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Heatherwick Proposes Design for 'Floating' Park

Friday, October 2, 2020

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Earlier this month, London-based Heatherwick Studio revealed design plans for a proposed flood-resistant ecological park in San Francisco’s South Beach neighborhood.

The British design and architecture studio is responsible for the design of New York City’s $25 billion Hudson Yards, which opened last year in March.

The Cove

Located at the southern end of the Central Embarcadero Piers Historic District, and what has been dubbed by the San Francisco Chronicle as “the Bermuda Triangle of waterfront development,” Heatherwick Studio plans to give the deteriorating 108-year-old piers a major upgrade.

According to reports, a fire ripped through the old cargo wharf in 1986, destroying its historic pier sheds. Since the incident, Piers 30-32 have remained mostly empty, except for a dated parking lot and abandoned buildings in beyond repair condition. In 2014, it was predicted that the piers would likely collapse within a decade unless the Embarcadero site received an $87 million investment to repair and retrofit the 13-acre site. Two years later, the site was listed as one of America’s 11 most endangered historic places by the National Trust for Historic Preservation.

The Cove, our vision for Piers 30-32, saves the San Francisco piers and puts the beach back in South Beach. It features...

Posted by Earthprise on Sunday, September 20, 2020

Earlier this year, however, the Port of San Francisco released a Request for Proposals to enter into exclusive negotiations to develop and operate Piers 30-32 and Seawall Lot 330. In total, the offering included approximately 13 acres of developable space on the piers, and 2.3 acres of space on the lot. The RFP’s objectives included the rehabilitation of a vibrant, financially feasible, mixed-use program, in addition to incorporating a variety of use types to activate the waterfront. Proposals were due by June 26.

In coming up with its design for the proposal, Heatherwick created a team of 20, going by the name EPX2, to develop what they call, “The Cove.” The redevelopment is slated to be constructed of concrete piles built above sea level, as to avoid predicted rising sea levels and unpredictable earthquakes or floods.

Functioning as an ecological park, the “resilient pier platform” will feature a five-acre public park at its center with a net-zero energy workplace campus consisting of two buildings flanked at its sides in a horseshoe-shaped design. Together, the two solar shingle-clad buildings comprise 550,000 gross square feet and contain 26 modules of various size. The glazed units will be low rise and appear to float on the water with their flat appearance. The design of the modules is reportedly inspired by the region’s original pier sheds.

The green area of the park is described to feature a rolling softscape of native terpene-laden trees and dune grasses, a carbon-sinking, floating wetlands, an oval boardwalk, onwards to a promontory, a bridge beyond, overlooking the bay.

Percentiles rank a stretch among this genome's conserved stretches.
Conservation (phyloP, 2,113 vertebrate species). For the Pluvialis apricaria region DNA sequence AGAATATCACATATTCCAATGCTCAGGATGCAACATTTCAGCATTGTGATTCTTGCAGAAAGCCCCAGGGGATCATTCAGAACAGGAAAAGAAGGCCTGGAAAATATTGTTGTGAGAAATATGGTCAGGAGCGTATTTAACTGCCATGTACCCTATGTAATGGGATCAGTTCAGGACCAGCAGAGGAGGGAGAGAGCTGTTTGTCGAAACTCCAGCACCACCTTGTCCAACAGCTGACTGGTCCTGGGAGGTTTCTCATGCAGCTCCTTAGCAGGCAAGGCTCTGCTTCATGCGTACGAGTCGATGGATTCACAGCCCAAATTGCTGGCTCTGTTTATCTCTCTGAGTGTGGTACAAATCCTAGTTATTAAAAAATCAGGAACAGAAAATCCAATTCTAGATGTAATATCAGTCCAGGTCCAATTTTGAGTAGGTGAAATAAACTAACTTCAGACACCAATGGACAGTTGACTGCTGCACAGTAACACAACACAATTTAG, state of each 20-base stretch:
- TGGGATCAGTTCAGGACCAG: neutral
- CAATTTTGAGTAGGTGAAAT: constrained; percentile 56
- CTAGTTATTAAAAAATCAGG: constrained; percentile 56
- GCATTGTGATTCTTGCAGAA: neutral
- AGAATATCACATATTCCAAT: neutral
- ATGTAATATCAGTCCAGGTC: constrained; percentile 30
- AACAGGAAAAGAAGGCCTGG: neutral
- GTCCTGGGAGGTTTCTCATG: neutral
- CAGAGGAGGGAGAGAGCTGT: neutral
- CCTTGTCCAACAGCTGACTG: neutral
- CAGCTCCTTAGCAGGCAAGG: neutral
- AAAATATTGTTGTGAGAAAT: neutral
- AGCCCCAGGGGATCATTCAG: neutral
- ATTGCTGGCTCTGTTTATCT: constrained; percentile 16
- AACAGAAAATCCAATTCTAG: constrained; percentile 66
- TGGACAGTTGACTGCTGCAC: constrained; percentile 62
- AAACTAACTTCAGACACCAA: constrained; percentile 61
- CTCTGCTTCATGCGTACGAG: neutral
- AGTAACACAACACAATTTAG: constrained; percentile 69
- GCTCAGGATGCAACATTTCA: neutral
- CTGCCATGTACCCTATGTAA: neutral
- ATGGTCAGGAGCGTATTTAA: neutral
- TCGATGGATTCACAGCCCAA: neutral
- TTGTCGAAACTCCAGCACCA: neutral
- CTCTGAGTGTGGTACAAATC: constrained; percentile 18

A press statement regarding the designs further described that, “The entire Cove is smaller than the original pier footprint, has less bay fill, and is highly sustainable, and plans for net-zero carbon and International Living Future Institute certifications.”

"Synchronization of the design and construction of The Cove with the new Embarcadero Seawall Program, including their interface, is critical for an integrated, seamless, waterfront experience and mutual project success."

While reports indicate that Heatherwick’s proposal does not include a plan for the adjacent 2.3 acres located at Seawall Lot 330, the proposal is only preliminary and is expected to be adapted. If approved, the team aims to complete the mixed-use redevelopment by 2026.

Art Thompson, Executive Director at Earthprise noted, “"The protection of the health, safety and well-being of our people and our communities is paramount, and in jeopardy. Our waterfront infrastructure is our first line of defense in the face of forces bigger than ourselves."

"Timely, modern, ecologically-based resiliency improvements, which also respect the Embarcadero Historic District, like The Cove, are key to future-proof our City by the Bay, to safeguard our people, our assets, and our economy against natural disasters."

EPX2 is made up of the following: Earthprise, Sares|Regis, Heatherwick Studio, Paradigm Strategy, CMG Landscape Architecture, Page & Turnbull, Kendall/Heaton Associates, WSP USA Maritime, Fugro USA Land, Magnusson Klemencic Associates, MKA Civil, stok, PAE Consulting Engineers, Biohabitats, McLaren Engineering Group, Edgett Williams Consulting, Michael Schwab Studio, Manson Construction, DPR Construction, Concrete Technology Corporation, Mammoet, Consolidated Engineering Laboratories, SWCA Environmental, and Reuben, Junius & Rose.


Tagged categories: Architecture; Color + Design; Color + Design; Commercial / Architectural; Commerial/Architectural; Design; Design - Commercial; Design build; Developers; Green Infrastructure; Historic Structures; Mixed-Use Facility; NA; North America; Renovation

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